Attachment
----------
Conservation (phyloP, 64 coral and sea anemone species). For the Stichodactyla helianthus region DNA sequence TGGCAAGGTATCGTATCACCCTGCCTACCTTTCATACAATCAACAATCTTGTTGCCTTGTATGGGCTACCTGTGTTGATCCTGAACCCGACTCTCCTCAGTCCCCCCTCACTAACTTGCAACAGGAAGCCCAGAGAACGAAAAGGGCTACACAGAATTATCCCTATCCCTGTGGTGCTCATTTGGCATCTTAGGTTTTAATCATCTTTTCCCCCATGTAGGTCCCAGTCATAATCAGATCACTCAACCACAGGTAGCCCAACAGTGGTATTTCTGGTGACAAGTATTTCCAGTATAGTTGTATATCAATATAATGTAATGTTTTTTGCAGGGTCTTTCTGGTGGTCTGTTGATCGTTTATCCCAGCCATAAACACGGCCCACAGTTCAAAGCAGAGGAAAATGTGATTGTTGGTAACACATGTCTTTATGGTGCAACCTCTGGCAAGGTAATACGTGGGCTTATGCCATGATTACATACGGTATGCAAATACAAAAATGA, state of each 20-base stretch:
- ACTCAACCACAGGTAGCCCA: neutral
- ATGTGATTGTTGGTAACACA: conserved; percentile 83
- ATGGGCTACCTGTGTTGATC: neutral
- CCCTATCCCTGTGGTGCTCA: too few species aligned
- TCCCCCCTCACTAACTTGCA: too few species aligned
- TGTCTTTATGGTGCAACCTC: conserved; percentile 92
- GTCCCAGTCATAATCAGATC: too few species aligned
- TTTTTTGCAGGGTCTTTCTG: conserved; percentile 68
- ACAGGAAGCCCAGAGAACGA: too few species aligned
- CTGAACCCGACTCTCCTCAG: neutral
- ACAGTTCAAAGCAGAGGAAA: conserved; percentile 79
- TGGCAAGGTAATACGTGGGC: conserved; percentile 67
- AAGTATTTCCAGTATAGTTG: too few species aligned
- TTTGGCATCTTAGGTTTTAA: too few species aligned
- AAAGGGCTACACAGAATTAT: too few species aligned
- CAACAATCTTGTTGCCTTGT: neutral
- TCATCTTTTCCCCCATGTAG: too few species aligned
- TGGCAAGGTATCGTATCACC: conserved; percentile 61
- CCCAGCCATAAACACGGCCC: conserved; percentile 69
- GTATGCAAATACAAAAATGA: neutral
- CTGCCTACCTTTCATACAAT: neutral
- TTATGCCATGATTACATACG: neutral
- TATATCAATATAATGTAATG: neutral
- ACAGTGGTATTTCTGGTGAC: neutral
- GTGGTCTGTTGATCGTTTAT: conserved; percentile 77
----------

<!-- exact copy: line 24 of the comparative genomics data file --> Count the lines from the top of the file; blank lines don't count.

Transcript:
- TATATCAATATAATGTAATG: neutral